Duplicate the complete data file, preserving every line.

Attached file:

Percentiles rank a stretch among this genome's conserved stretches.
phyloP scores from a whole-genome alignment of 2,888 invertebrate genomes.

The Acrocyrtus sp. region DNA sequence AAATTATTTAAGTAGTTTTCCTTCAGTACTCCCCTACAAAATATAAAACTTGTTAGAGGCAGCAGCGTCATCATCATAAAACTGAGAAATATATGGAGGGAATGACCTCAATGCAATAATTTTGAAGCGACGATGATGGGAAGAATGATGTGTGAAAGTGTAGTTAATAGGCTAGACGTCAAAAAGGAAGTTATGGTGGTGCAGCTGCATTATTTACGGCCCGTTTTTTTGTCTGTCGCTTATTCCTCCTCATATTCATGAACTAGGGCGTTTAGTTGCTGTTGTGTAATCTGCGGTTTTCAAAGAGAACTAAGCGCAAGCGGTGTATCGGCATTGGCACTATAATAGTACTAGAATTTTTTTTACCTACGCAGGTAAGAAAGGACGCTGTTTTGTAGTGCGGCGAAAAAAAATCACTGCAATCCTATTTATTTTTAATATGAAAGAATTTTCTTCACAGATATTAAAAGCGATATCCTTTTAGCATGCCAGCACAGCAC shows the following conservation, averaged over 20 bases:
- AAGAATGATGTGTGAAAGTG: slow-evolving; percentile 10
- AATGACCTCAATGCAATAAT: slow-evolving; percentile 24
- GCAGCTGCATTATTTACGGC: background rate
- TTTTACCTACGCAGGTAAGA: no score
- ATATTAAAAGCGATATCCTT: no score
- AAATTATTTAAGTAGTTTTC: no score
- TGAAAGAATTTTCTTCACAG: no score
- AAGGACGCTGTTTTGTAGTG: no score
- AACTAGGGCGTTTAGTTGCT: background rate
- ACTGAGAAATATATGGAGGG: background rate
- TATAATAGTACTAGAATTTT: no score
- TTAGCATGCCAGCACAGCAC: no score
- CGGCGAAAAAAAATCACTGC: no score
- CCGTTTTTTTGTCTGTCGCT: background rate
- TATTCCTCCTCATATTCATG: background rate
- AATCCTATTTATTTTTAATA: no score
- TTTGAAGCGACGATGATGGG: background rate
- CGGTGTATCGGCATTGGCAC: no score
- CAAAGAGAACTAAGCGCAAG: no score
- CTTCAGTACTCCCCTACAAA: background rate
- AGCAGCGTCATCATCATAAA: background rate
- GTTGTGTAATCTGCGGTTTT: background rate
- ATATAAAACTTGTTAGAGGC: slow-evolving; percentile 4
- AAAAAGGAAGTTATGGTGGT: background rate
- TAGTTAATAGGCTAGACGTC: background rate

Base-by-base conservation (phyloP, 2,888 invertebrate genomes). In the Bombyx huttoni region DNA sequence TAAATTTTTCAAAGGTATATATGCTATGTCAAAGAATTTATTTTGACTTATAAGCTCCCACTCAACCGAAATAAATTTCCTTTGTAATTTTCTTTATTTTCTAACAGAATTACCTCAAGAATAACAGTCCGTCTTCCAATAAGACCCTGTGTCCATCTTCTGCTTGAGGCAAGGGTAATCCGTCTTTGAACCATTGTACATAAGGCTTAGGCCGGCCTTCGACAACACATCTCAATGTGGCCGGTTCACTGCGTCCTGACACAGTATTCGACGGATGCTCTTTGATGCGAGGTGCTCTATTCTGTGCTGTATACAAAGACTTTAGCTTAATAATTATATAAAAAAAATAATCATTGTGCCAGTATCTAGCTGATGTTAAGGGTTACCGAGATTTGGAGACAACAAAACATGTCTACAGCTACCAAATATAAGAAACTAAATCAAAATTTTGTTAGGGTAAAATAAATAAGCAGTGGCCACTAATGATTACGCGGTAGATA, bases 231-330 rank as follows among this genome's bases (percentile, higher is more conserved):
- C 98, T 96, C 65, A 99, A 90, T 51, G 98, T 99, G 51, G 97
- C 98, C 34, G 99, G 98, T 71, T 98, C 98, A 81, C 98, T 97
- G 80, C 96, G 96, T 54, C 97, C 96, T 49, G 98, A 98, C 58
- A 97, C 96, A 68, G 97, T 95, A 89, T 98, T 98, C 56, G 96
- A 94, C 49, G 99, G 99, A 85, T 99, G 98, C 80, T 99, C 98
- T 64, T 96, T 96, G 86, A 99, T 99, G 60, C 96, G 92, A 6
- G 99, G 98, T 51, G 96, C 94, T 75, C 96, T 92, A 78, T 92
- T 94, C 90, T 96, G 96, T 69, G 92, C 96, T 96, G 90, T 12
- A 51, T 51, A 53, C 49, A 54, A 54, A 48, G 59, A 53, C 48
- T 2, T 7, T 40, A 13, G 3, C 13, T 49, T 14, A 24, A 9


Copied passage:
Percentiles rank a stretch among this genome's conserved stretches.
phyloP scores from a whole-genome alignment of 2,888 invertebrate genomes.

The Acrocyrtus sp. region DNA sequence AAATTATTTAAGTAGTTTTCCTTCAGTACTCCCCTACAAAATATAAAACTTGTTAGAGGCAGCAGCGTCATCATCATAAAACTGAGAAATATATGGAGGGAATGACCTCAATGCAATAATTTTGAAGCGACGATGATGGGAAGAATGATGTGTGAAAGTGTAGTTAATAGGCTAGACGTCAAAAAGGAAGTTATGGTGGTGCAGCTGCATTATTTACGGCCCGTTTTTTTGTCTGTCGCTTATTCCTCCTCATATTCATGAACTAGGGCGTTTAGTTGCTGTTGTGTAATCTGCGGTTTTCAAAGAGAACTAAGCGCAAGCGGTGTATCGGCATTGGCACTATAATAGTACTAGAATTTTTTTTACCTACGCAGGTAAGAAAGGACGCTGTTTTGTAGTGCGGCGAAAAAAAATCACTGCAATCCTATTTATTTTTAATATGAAAGAATTTTCTTCACAGATATTAAAAGCGATATCCTTTTAGCATGCCAGCACAGCAC shows the following conservation, averaged over 20 bases:
- AAGAATGATGTGTGAAAGTG: slow-evolving; percentile 10
- AATGACCTCAATGCAATAAT: slow-evolving; percentile 24
- GCAGCTGCATTATTTACGGC: background rate
- TTTTACCTACGCAGGTAAGA: no score
- ATATTAAAAGCGATATCCTT: no score
- AAATTATTTAAGTAGTTTTC: no score
- TGAAAGAATTTTCTTCACAG: no score
- AAGGACGCTGTTTTGTAGTG: no score
- AACTAGGGCGTTTAGTTGCT: background rate
- ACTGAGAAATATATGGAGGG: background rate
- TATAATAGTACTAGAATTTT: no score
- TTAGCATGCCAGCACAGCAC: no score
- CGGCGAAAAAAAATCACTGC: no score
- CCGTTTTTTTGTCTGTCGCT: background rate
- TATTCCTCCTCATATTCATG: background rate
- AATCCTATTTATTTTTAATA: no score
- TTTGAAGCGACGATGATGGG: background rate
- CGGTGTATCGGCATTGGCAC: no score
- CAAAGAGAACTAAGCGCAAG: no score
- CTTCAGTACTCCCCTACAAA: background rate
- AGCAGCGTCATCATCATAAA: background rate
- GTTGTGTAATCTGCGGTTTT: background rate
- ATATAAAACTTGTTAGAGGC: slow-evolving; percentile 4
- AAAAAGGAAGTTATGGTGGT: background rate
- TAGTTAATAGGCTAGACGTC: background rate

Base-by-base conservation (phyloP, 2,888 invertebrate genomes). In the Bombyx huttoni region DNA sequence TAAATTTTTCAAAGGTATATATGCTATGTCAAAGAATTTATTTTGACTTATAAGCTCCCACTCAACCGAAATAAATTTCCTTTGTAATTTTCTTTATTTTCTAACAGAATTACCTCAAGAATAACAGTCCGTCTTCCAATAAGACCCTGTGTCCATCTTCTGCTTGAGGCAAGGGTAATCCGTCTTTGAACCATTGTACATAAGGCTTAGGCCGGCCTTCGACAACACATCTCAATGTGGCCGGTTCACTGCGTCCTGACACAGTATTCGACGGATGCTCTTTGATGCGAGGTGCTCTATTCTGTGCTGTATACAAAGACTTTAGCTTAATAATTATATAAAAAAAATAATCATTGTGCCAGTATCTAGCTGATGTTAAGGGTTACCGAGATTTGGAGACAACAAAACATGTCTACAGCTACCAAATATAAGAAACTAAATCAAAATTTTGTTAGGGTAAAATAAATAAGCAGTGGCCACTAATGATTACGCGGTAGATA, bases 231-330 rank as follows among this genome's bases (percentile, higher is more conserved):
- C 98, T 96, C 65, A 99, A 90, T 51, G 98, T 99, G 51, G 97
- C 98, C 34, G 99, G 98, T 71, T 98, C 98, A 81, C 98, T 97
- G 80, C 96, G 96, T 54, C 97, C 96, T 49, G 98, A 98, C 58
- A 97, C 96, A 68, G 97, T 95, A 89, T 98, T 98, C 56, G 96
- A 94, C 49, G 99, G 99, A 85, T 99, G 98, C 80, T 99, C 98
- T 64, T 96, T 96, G 86, A 99, T 99, G 60, C 96, G 92, A 6
- G 99, G 98, T 51, G 96, C 94, T 75, C 96, T 92, A 78, T 92
- T 94, C 90, T 96, G 96, T 69, G 92, C 96, T 96, G 90, T 12
- A 51, T 51, A 53, C 49, A 54, A 54, A 48, G 59, A 53, C 48
- T 2, T 7, T 40, A 13, G 3, C 13, T 49, T 14, A 24, A 9